Our first speaker, Helen Lippell, is a freelance taxonomist and is an organiser of the annual Taxonomy Boot Camp in London. She also works with organisation on constructing thesauri, ontologies and link data repositories. As far as she is concerned, the point of ontology construction is to model the world to help meet business objectives, and that’s the practical angle from which she approached the topic. Taxonomies and ontologies are strongly related. Taxonomies are concerned with the relationships between the terms used in a domain, ontologies focus more on describing the things within the domain and the relationships between them. Neither is inherently better: you choose what is appropriate for your business need. An ontology offers greater capabilities and a gateway to machine reasoning, but if you don’t need those, the extra effort will not be worth it. A taxonomy can provide the controlled vocabularies which help with navigation and search.
Using fascinating examples, Helen, listed a number of business scenarios in which ontologies can be helpful: information retrieval, classification, tagging and data manipulation. She is doing a lot of work currently on an ontology that will help in content aggregation and filtering, automating a lot of processes that are currently manual.
Implementing an ontology project is not trivial. It starts with a process of thoroughly understanding and modelling everything connected to the particular domain in which the project and business operate. Information professionals are well suited to link between the people with technical skills and others who know the business better and can advocate for the end-users of these systems.
Finally, Helen discussed the software that can facilitate this work, both free and to be purchased. Her talk was followed by an exercise where we produced our own model, with plenty of help and advice from the speakers. We looked at problems in London that we could help solve such as guiding visitors to London or a five-year ecology plan. It was fun, although we were not quite up to achieving a high-quality product ready to change the world!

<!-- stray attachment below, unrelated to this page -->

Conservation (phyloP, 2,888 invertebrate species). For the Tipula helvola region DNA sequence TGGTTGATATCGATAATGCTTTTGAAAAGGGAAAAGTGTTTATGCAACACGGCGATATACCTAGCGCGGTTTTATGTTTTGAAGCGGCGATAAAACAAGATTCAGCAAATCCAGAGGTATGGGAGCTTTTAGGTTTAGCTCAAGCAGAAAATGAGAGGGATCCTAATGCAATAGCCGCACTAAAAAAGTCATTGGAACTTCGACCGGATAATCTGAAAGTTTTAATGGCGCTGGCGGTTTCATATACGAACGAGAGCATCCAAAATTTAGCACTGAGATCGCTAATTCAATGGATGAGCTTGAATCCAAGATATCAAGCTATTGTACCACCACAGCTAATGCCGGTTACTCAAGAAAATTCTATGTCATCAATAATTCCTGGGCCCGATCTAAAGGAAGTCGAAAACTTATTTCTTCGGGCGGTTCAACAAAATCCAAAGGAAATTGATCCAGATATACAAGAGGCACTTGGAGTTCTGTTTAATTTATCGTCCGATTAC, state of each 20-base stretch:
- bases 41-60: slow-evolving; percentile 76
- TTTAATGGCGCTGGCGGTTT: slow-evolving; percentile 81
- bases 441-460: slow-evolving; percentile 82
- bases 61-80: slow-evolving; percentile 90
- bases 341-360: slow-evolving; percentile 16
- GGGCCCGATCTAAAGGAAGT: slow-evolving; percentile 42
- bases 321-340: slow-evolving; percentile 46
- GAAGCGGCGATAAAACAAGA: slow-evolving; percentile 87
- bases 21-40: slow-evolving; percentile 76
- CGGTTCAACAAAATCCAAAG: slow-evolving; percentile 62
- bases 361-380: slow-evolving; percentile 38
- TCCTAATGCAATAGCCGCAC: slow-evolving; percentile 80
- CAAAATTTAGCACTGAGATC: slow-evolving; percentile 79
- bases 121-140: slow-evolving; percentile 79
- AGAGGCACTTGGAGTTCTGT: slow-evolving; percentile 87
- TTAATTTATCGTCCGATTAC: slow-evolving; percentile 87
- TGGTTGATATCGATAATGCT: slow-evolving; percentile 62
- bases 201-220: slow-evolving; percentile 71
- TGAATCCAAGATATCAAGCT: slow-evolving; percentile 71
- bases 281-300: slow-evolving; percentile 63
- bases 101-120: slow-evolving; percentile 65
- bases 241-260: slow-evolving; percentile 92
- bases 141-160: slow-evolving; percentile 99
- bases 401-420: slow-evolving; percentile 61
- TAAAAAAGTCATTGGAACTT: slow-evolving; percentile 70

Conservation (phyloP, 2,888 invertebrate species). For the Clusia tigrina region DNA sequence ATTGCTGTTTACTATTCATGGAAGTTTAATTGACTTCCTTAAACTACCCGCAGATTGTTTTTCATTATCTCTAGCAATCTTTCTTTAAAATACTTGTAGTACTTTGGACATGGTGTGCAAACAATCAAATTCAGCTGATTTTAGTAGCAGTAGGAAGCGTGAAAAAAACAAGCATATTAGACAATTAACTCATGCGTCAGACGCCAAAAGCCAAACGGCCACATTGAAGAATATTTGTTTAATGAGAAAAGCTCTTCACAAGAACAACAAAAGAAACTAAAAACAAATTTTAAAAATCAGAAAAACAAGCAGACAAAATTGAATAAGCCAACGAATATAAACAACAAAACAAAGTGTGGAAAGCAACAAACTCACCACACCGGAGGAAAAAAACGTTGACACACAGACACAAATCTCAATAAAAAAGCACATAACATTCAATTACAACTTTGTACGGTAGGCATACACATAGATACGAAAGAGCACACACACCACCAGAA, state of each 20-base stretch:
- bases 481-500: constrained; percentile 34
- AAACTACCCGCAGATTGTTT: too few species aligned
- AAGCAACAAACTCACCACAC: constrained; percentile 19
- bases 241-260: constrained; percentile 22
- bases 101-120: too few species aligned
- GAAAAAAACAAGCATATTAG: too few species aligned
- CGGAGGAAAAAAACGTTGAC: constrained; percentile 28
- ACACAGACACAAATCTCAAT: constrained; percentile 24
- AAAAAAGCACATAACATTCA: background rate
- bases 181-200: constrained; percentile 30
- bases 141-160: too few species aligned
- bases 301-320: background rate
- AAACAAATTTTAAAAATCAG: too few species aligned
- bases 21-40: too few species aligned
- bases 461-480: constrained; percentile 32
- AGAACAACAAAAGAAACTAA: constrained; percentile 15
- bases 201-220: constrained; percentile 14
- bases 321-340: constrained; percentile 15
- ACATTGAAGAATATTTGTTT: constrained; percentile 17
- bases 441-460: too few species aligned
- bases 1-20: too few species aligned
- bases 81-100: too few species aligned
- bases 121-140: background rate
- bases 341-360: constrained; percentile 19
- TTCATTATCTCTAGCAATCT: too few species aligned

In the second part of the meeting, we heard from Silver Oliver, an information architect. Again, there was a short talk and then a practical exercise. We learnt that Domain Modelling is fundamental to compiling successful taxonomies, controlled vocabularies and classifications schemes, as well as formal ontologies. When you set out to model a domain, it is beneficial to engage as many voices and perspectives as possible. It is helpful to do this before you start exploring tools and implementations so that you don’t exclude people from being able to participate with their different views and perspectives. The exercise that followed looked at creating a website focusing on food and recipes, which was a pleasant topic to work on in our small groups.
The seminar finished with a set of recommendations:
- Don’t dive into software: start with whiteboards.
- Don’t work alone data modelling in the corner. Domain modelling is all about understanding he domain, through conversation and building shared language.
- Be wary of getting inspiration from other models you believe to be similar. Start with conversations instead – though stealing ideas ca be useful!
- Rather than ‘working closed’ and revealing your results at the end – keep the processes open and show people what you are doing.
- An evolving ontology of the domain is a good way to capture these discussions and agreements about what things mean.
- Rather than evolving a humongous monolithic domain model which is hard to get your head around, work with smaller domains with bounded contexts.
That led to a break with refreshments and general conversations based on our experiences during the afternoon.
Extract from a report by Conrad Taylor.
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